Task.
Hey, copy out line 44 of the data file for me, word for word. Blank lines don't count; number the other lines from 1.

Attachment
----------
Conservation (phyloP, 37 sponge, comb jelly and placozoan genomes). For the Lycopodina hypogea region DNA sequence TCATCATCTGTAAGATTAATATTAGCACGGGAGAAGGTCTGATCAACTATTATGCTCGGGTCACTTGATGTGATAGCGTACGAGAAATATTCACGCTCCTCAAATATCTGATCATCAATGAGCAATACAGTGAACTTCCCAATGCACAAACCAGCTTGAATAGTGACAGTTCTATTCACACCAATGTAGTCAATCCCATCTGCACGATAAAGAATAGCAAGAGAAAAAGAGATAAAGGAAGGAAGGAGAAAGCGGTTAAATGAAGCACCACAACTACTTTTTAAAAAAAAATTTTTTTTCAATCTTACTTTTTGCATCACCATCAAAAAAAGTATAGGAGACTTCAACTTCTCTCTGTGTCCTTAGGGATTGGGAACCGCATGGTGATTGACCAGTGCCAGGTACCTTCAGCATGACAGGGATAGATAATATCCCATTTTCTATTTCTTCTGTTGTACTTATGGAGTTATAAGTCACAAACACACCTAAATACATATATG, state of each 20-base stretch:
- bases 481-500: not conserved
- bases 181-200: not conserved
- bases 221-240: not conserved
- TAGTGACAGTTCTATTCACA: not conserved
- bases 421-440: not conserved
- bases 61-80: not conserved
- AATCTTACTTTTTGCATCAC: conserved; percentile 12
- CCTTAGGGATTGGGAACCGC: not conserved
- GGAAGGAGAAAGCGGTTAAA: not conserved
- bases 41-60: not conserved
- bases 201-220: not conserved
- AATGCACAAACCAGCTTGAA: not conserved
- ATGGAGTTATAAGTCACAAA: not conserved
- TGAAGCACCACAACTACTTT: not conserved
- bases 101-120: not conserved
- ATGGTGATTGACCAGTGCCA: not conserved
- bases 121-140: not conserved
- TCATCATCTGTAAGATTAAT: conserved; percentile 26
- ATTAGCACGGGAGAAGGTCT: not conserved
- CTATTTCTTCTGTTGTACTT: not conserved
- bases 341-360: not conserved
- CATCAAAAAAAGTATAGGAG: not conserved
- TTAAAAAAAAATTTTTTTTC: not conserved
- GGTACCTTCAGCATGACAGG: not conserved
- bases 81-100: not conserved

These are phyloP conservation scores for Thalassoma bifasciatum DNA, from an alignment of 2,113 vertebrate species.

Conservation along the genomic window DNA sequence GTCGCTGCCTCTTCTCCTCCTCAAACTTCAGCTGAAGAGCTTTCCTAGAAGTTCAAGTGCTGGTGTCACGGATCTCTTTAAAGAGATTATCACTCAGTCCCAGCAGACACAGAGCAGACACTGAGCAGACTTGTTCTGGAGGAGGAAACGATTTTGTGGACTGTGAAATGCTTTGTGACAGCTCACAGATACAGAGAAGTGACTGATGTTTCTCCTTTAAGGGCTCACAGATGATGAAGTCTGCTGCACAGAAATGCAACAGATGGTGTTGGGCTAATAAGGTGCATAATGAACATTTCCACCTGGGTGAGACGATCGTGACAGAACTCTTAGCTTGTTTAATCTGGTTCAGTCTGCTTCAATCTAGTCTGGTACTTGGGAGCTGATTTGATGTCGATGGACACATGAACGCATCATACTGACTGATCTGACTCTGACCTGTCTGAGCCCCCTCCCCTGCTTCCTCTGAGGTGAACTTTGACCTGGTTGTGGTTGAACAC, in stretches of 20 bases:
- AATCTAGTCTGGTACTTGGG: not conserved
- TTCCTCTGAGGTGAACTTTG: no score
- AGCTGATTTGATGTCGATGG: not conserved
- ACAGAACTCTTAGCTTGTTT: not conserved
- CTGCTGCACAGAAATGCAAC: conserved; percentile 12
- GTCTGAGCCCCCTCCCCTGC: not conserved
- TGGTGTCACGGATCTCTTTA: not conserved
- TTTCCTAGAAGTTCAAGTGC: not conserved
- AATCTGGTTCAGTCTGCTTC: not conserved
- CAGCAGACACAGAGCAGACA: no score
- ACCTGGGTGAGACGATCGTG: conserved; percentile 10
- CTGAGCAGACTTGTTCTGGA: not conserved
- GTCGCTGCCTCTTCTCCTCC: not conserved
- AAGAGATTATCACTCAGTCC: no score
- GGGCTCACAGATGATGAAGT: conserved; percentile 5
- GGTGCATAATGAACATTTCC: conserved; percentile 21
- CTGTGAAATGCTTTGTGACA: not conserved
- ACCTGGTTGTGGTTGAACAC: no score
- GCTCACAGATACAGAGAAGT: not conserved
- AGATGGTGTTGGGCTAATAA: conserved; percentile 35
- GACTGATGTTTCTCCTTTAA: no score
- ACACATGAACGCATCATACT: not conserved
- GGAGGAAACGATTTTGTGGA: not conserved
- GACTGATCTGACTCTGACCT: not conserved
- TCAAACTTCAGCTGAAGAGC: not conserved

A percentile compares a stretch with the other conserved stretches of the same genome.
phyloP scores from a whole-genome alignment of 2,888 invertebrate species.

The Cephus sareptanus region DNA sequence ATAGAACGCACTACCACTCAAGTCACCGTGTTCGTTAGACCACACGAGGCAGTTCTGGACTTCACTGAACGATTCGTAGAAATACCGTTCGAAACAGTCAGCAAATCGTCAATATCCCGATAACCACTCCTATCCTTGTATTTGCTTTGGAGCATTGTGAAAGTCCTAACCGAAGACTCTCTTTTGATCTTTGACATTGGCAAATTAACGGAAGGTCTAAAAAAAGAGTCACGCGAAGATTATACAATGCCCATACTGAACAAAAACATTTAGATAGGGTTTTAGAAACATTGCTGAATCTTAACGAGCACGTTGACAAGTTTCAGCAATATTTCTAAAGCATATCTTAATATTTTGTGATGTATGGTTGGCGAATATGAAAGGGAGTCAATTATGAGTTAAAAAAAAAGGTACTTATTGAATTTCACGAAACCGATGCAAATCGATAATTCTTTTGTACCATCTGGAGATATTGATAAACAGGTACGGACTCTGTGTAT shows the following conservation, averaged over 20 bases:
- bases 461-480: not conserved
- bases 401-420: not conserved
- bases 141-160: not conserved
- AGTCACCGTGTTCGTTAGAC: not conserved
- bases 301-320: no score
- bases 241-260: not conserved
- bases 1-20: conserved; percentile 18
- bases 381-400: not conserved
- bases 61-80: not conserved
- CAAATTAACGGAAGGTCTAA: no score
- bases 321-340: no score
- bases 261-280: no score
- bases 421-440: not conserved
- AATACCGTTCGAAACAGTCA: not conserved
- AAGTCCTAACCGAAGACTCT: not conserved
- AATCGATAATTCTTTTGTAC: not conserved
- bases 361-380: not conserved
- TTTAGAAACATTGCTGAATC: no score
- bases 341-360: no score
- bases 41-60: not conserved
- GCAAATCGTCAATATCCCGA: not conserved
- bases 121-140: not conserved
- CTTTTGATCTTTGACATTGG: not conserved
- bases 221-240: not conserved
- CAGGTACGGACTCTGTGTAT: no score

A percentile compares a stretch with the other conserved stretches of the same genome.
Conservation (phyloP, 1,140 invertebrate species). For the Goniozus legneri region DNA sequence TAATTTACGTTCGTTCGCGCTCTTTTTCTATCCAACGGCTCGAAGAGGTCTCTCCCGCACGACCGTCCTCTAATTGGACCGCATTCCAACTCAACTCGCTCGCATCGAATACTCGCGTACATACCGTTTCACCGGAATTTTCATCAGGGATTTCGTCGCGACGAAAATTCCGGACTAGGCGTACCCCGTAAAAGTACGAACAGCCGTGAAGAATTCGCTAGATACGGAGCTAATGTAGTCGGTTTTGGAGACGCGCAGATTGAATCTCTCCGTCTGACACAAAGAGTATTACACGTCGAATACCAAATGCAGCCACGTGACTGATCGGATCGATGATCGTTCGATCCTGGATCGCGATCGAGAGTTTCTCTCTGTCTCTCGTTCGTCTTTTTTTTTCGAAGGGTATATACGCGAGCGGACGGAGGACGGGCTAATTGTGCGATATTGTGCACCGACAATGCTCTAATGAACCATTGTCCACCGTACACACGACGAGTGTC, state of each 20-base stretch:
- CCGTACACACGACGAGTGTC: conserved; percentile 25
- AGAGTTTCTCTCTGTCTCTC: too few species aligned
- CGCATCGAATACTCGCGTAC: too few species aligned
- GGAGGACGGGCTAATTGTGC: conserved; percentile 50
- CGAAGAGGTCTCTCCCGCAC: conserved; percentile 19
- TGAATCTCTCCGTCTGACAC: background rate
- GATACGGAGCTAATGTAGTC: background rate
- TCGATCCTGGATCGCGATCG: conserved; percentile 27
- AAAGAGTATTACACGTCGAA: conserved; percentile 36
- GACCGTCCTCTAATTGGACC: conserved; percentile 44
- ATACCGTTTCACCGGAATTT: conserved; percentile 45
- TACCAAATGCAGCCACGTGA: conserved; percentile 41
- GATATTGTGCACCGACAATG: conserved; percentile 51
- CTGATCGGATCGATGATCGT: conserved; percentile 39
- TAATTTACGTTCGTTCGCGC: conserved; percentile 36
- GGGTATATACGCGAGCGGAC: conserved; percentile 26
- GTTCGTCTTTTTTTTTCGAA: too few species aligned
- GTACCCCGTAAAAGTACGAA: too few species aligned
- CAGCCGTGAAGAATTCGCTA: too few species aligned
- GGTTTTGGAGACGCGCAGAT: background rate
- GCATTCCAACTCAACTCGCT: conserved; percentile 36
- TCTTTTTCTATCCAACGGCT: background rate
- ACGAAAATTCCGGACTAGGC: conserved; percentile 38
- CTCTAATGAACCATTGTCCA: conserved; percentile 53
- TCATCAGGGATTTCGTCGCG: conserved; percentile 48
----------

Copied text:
- GGTGCATAATGAACATTTCC: conserved; percentile 21